CLEMSON — Clemson quarterback Trevor Lawrence had a busy summer.
Whether it was getting home to his family in Cartersville, Georgia, or working various camps, helping a generation of future signal-callers reach their potential, Lawrence was busy traveling. But there was one camp that stuck out more than others — working at the prestigious Manning Academy Camp.
"It was cool to get to know a lot of those guys out there that are in different places and it’s always cool seeing guys from different schools and kind of how their life is and what it’s like at those schools. And you kind of get to talk about that," Lawrence said. "And then also just to be able to compete. It’s fun to go in the summer and get to compete against guys you usually don’t get to compete against. That’s always a good experience."
One was a player Lawrence faced in the last game of the 2018 season -- Alabama quarterback Tua Tagovailoa.
Even though Trevor and Tua have a budding rivalry on the field, there is one thing they share in common — faith.
For both Lawrence and Tagovailoa, faith has been a key component in navigating the pressure of being the faces of two of the nation's top programs.
"Obviously our faith is something that we’re connected, so we talked about that a lot. He’s a great dude and hopefully I’ll see him again in the future," Lawrence said. "We’re in similar situations and it’s always good and beneficial to talk to guys that are in similar situations and see how they do things and how their life is.
"We got to talk and it was just cool talking to him. We’re going through the same things. And just hearing how he deals with it and some of the cool stuff that he’s been able to do speaking at different things. And kind of how he stays level-headed with all that stuff was really cool."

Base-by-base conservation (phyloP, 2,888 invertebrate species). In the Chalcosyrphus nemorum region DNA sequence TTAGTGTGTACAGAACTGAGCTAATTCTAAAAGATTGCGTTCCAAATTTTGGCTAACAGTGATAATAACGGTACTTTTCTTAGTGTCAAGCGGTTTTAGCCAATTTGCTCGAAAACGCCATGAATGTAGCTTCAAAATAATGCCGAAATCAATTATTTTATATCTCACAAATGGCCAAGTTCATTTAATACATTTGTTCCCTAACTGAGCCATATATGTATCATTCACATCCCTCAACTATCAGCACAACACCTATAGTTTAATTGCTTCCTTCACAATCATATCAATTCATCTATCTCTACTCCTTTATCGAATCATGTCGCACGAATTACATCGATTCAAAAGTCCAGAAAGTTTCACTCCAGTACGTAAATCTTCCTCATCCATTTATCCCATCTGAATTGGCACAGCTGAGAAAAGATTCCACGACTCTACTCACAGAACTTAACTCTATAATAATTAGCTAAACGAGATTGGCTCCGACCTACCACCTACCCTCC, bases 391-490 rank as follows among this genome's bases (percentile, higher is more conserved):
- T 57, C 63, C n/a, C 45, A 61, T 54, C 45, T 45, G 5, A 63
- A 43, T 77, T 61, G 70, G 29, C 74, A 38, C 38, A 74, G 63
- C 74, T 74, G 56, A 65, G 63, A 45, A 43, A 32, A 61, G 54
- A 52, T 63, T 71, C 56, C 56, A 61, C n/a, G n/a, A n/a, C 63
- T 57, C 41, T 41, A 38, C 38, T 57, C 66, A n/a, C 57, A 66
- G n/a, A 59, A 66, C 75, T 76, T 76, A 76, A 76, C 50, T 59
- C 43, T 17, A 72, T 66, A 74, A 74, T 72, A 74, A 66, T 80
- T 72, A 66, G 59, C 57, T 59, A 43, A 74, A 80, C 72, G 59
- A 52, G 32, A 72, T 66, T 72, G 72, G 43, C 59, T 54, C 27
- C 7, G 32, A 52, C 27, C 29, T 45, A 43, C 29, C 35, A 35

After spending time learning from Tua, it was time for Lawrence to learn from, arguably, the first family of quarterbacks in the NFL — the Mannings.
"And then from the Mannings, they’re an awesome family," Lawrence said. "A lot of good stories between Archie and Eli and Peyton and all of them. But they have a lot of wisdom, three of them playing in the NFL, one still playing. They have a ton of wisdom to impart on us. And they help us out a lot. We kind of did some training sessions, so it was really cool."
For Lawrence, who grew up as a fan of the Tennessee Volunteers and idolized Peyton Manning, the ability to go to the Manning Academy was a dream come true.
But even though he had the opportunity to learn from his idol, he is still trying to be his own player.
"I don’t think I really emulated a lot of stuff that he’s done. He’s been my favorite player, and he was my favorite quarterback growing up," Lawrence said. "But I feel like I’ve always had my own style and didn’t really take much of other people’s things and try to use though. I see how people play and watch their film and see how they learn and the things that they do.
"That’s the stuff I’m really interested in, their habits, their routines, stuff like that. But I think as far as my playing style, I kind of have my own style."